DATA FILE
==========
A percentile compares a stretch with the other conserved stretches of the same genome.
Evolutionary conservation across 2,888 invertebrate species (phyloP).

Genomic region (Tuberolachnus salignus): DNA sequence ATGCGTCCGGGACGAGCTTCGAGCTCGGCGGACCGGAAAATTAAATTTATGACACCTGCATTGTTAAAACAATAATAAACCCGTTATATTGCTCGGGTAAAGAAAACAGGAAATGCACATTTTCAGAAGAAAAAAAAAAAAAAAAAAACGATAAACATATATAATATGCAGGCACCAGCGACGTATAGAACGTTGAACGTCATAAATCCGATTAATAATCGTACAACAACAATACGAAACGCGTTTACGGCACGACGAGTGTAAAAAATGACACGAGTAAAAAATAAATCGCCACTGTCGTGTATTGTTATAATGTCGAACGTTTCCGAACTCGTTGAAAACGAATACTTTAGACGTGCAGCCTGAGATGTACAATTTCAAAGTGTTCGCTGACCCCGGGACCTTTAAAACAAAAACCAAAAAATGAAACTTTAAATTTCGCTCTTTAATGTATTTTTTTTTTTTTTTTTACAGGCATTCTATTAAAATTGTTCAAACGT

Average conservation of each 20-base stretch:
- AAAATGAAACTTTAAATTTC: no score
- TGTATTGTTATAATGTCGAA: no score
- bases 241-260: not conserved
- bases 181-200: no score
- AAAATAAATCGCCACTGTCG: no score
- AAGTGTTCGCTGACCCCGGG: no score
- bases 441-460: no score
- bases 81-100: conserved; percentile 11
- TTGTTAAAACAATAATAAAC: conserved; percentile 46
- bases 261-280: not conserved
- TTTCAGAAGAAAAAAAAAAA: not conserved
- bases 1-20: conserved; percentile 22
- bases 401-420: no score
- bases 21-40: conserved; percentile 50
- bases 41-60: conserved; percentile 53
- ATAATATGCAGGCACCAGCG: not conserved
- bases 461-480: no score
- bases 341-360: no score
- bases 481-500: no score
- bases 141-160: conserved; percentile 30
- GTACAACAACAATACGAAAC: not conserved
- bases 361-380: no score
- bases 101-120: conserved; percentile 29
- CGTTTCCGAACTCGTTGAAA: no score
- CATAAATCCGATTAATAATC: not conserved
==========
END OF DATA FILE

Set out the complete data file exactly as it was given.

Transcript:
A percentile compares a stretch with the other conserved stretches of the same genome.
Evolutionary conservation across 2,888 invertebrate species (phyloP).

Genomic region (Tuberolachnus salignus): DNA sequence ATGCGTCCGGGACGAGCTTCGAGCTCGGCGGACCGGAAAATTAAATTTATGACACCTGCATTGTTAAAACAATAATAAACCCGTTATATTGCTCGGGTAAAGAAAACAGGAAATGCACATTTTCAGAAGAAAAAAAAAAAAAAAAAAACGATAAACATATATAATATGCAGGCACCAGCGACGTATAGAACGTTGAACGTCATAAATCCGATTAATAATCGTACAACAACAATACGAAACGCGTTTACGGCACGACGAGTGTAAAAAATGACACGAGTAAAAAATAAATCGCCACTGTCGTGTATTGTTATAATGTCGAACGTTTCCGAACTCGTTGAAAACGAATACTTTAGACGTGCAGCCTGAGATGTACAATTTCAAAGTGTTCGCTGACCCCGGGACCTTTAAAACAAAAACCAAAAAATGAAACTTTAAATTTCGCTCTTTAATGTATTTTTTTTTTTTTTTTTACAGGCATTCTATTAAAATTGTTCAAACGT

Average conservation of each 20-base stretch:
- AAAATGAAACTTTAAATTTC: no score
- TGTATTGTTATAATGTCGAA: no score
- bases 241-260: not conserved
- bases 181-200: no score
- AAAATAAATCGCCACTGTCG: no score
- AAGTGTTCGCTGACCCCGGG: no score
- bases 441-460: no score
- bases 81-100: conserved; percentile 11
- TTGTTAAAACAATAATAAAC: conserved; percentile 46
- bases 261-280: not conserved
- TTTCAGAAGAAAAAAAAAAA: not conserved
- bases 1-20: conserved; percentile 22
- bases 401-420: no score
- bases 21-40: conserved; percentile 50
- bases 41-60: conserved; percentile 53
- ATAATATGCAGGCACCAGCG: not conserved
- bases 461-480: no score
- bases 341-360: no score
- bases 481-500: no score
- bases 141-160: conserved; percentile 30
- GTACAACAACAATACGAAAC: not conserved
- bases 361-380: no score
- bases 101-120: conserved; percentile 29
- CGTTTCCGAACTCGTTGAAA: no score
- CATAAATCCGATTAATAATC: not conserved